The third risk attitude dimension is closely related to our baseline levels of reluctance. It refers to our ability and willingness to enter the markets in the first place.
Low Market Engagement can also lead to inefficiency through what we invest in, as such investors source the comfort they need to invest by costly actions such as:
- Concentrating the portfolio in assets that feel familiar (familiarity bias)
- Phasing investments in only gradually (e.g., dollar cost averaging)
- Giving up the premium they could earn from accepting lower liquidity, even when they don’t need high levels of liquidity
- Excess belief in convincing investment stories
- Paying for short-term protection in order to attain the comfort to get in
As long as these costs are less than the 4–5% per year the investor would on average receive from an efficient14 moderate risk investment portfolio, the investor is still better off. However, there may well be more efficient ways of buying that comfort.
High scores on Market Engagement are not always benign either, and may indicate a little too much readiness to invest. ‘Cocktail party’ investing occurs when the investor has high Market Engagement, and is too keen to take part. Such investors often respond too enthusiastically to tips, buying because those around them are doing so rather than on the basis of risk and return. Frequently, such tendencies result in portfolios that are insufficiently diversified and, in particular, are over-concentrated in investments which have a good narrative, or are well publicised. All too often those investments with the most-engaging stories are those that have done well in the recent past, leading investors to buy high, and chase past performance.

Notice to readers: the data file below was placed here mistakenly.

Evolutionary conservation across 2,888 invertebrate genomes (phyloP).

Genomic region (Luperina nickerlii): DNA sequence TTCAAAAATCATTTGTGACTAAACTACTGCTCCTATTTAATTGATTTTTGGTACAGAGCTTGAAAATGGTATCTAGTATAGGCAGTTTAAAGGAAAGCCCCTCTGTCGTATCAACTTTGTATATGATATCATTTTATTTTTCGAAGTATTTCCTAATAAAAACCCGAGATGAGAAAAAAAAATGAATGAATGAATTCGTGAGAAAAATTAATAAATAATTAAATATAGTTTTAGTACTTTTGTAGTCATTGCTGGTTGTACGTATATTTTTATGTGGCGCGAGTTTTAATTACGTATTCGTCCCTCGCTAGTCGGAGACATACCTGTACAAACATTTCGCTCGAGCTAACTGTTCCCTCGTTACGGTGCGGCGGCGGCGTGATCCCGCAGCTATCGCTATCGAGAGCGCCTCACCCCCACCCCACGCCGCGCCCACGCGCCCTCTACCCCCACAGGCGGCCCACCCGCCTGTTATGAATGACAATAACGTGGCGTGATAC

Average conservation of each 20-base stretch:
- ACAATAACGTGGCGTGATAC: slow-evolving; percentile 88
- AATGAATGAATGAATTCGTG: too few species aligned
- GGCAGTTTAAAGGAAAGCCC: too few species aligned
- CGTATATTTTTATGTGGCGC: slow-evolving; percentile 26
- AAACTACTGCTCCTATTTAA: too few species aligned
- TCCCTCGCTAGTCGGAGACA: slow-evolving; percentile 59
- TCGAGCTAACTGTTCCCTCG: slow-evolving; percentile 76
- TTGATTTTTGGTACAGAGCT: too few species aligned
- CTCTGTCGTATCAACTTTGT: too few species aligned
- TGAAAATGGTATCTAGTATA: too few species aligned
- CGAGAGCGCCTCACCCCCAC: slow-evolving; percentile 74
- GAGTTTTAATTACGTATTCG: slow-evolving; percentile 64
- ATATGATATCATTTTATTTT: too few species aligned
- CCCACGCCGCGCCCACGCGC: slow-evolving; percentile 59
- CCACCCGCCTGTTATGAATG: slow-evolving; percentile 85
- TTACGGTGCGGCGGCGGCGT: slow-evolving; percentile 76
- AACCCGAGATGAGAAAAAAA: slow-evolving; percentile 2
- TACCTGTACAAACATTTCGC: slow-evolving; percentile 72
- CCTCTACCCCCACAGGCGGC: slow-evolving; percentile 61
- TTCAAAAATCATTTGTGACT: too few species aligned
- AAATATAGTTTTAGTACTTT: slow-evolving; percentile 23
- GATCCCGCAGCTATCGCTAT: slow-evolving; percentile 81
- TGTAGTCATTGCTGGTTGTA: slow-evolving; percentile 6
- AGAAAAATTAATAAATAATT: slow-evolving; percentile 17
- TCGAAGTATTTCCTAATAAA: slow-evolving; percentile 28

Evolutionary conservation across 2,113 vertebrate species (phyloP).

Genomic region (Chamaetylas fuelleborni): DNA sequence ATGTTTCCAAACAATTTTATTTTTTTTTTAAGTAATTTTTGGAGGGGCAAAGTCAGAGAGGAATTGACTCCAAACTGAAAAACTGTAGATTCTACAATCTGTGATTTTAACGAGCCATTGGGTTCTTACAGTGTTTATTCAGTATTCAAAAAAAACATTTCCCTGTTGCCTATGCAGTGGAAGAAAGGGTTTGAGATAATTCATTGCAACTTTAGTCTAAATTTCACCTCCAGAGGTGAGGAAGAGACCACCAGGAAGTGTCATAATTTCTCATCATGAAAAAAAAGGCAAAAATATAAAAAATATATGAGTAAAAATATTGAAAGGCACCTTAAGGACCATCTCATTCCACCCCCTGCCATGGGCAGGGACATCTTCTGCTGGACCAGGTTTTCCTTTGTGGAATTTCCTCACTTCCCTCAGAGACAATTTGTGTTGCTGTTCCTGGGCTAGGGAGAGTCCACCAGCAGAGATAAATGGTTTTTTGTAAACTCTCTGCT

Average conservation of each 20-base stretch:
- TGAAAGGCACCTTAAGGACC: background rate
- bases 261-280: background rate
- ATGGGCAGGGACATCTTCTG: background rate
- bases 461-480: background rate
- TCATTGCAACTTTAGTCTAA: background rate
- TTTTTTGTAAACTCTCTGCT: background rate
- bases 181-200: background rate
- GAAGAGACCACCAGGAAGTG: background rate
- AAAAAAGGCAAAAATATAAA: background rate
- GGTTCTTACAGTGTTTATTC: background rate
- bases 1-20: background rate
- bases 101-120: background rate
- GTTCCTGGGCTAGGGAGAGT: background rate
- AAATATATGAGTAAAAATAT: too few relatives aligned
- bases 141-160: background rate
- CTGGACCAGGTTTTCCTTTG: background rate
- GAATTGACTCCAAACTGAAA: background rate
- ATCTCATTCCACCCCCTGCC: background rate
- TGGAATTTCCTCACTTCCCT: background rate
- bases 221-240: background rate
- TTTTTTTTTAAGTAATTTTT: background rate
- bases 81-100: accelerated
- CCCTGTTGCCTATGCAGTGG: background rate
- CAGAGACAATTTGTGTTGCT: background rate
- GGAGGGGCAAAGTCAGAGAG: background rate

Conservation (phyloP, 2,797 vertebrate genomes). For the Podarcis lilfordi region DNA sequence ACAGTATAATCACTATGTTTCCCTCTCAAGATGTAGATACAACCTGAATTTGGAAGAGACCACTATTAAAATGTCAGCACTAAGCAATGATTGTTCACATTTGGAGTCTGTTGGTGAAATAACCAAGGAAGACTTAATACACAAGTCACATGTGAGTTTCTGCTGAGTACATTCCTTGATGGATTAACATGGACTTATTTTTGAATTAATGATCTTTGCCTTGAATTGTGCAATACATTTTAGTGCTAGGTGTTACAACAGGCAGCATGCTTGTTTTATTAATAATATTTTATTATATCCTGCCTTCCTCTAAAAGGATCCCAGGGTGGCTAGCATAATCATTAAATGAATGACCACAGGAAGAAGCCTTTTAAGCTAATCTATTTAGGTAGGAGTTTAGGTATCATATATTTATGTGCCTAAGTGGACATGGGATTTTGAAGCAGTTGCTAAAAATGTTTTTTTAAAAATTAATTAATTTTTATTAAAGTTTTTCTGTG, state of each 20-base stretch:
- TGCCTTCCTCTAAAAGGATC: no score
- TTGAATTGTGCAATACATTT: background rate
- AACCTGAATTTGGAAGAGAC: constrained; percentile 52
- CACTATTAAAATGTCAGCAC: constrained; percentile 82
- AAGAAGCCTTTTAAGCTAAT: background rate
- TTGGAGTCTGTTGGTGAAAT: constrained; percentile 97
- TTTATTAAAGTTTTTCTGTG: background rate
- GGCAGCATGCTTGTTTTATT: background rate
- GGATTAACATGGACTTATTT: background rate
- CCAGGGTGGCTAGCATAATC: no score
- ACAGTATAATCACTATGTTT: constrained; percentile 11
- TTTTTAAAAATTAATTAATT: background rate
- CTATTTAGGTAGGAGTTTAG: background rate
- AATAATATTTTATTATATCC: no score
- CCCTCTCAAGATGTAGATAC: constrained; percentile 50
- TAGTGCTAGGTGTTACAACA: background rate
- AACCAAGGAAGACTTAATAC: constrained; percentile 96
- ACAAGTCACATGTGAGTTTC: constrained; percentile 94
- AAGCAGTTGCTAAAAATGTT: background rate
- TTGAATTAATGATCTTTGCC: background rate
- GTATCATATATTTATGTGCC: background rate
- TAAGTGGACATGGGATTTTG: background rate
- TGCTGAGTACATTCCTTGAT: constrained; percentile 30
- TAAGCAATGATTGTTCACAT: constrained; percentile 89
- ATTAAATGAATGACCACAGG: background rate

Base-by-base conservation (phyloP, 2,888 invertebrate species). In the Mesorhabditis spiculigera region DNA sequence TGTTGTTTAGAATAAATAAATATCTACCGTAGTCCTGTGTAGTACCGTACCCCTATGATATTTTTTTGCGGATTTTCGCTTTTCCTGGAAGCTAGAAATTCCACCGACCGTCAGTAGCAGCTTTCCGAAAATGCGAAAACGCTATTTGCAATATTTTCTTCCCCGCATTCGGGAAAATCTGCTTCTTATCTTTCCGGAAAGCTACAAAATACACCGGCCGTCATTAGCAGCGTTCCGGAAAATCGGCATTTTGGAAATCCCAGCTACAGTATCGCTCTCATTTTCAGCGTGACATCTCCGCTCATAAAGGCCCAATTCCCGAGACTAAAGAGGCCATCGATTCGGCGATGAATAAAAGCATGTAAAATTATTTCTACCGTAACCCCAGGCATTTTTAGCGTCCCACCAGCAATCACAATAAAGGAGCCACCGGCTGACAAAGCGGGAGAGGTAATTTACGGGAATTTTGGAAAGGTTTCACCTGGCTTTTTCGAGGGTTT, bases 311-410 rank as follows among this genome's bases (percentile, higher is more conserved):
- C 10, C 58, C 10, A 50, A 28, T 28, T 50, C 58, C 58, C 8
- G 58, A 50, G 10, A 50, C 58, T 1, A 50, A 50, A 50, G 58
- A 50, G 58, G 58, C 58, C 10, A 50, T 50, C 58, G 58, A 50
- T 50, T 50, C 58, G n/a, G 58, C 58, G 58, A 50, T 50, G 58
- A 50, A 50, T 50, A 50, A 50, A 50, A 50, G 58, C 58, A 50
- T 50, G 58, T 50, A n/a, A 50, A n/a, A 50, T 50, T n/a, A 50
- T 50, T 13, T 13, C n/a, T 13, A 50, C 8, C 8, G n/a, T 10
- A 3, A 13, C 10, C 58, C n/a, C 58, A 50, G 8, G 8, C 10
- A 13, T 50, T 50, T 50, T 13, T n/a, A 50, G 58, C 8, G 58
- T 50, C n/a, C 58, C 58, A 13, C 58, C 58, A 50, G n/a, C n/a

The next three dimensions identify the tools that are most appropriate for each portfolio based on the investment style most suitable to the client.
Perceived Financial Expertise
This is a measure of investors’ degree of comfort with, and confidence in, their own ability to make good financial decisions. Investors with a high rating on this scale will be more comfortable making complex choices, considering more information, and weighing the options. Investors low on this scale will prefer simple solutions with clear reasons for why these are suitable, rather than having to weigh the pros and cons of many options. They will also feel more comfortable with their portfolio if the advisor has taken the effort to ensure they have provided adequate explanations and information or financial education at the appropriate level. They may also be more prone to all the needs for comfort outlined above due to nervousness, and lack of certainty of the right approach, exacerbating inaction or inertia, depending on the rest of their personality makeup. However, overconfidence can be just as dangerous when coupled with the short-term focus of low Composure, or the trigger-happy nature of high Market Engagement.
Some investors are happy to delegate management of their portfolios, reducing anxiety by sharing or outsourcing the emotional burden of decision making, while others are only comfortable if they retain close control themselves. For those with high Delegation scores, handing over the decision making to a professional manager can be a very good solution. However, the important observation is that these personality dimensions interact with each other in some subtle ways. For example, a discretionary portfolio can help the high Composure investor overcome inaction or apathy, and can do the same for a nervous investor who has low Perceived Financial Expertise. On the other hand, the greater emotional distance from the portfolio movements, decisions, and details that come with Delegation can also be useful in eliminating the short-term stress of a low Composure investor. For those with a low desire for Delegation, the solutions need to come from elsewhere, and be more direct.
Belief in Skill
The Belief in Skill section of the analysis looks at the degree to which the investor is innately comfortable with paying for potential outperformance of the market. Those with high scores will want to seek out skilled managers who will achieve higher returns. They are also likely to be more comfortable with stronger tactical shifts in the portfolio to take advantage of medium-term opportunities afforded by the changing environment.
Those who are low on the scale are likely to be uncomfortable with any such efforts, and are certainly more reluctant to pay a premium for them. They typically prefer low-cost index funds, and stable asset allocations.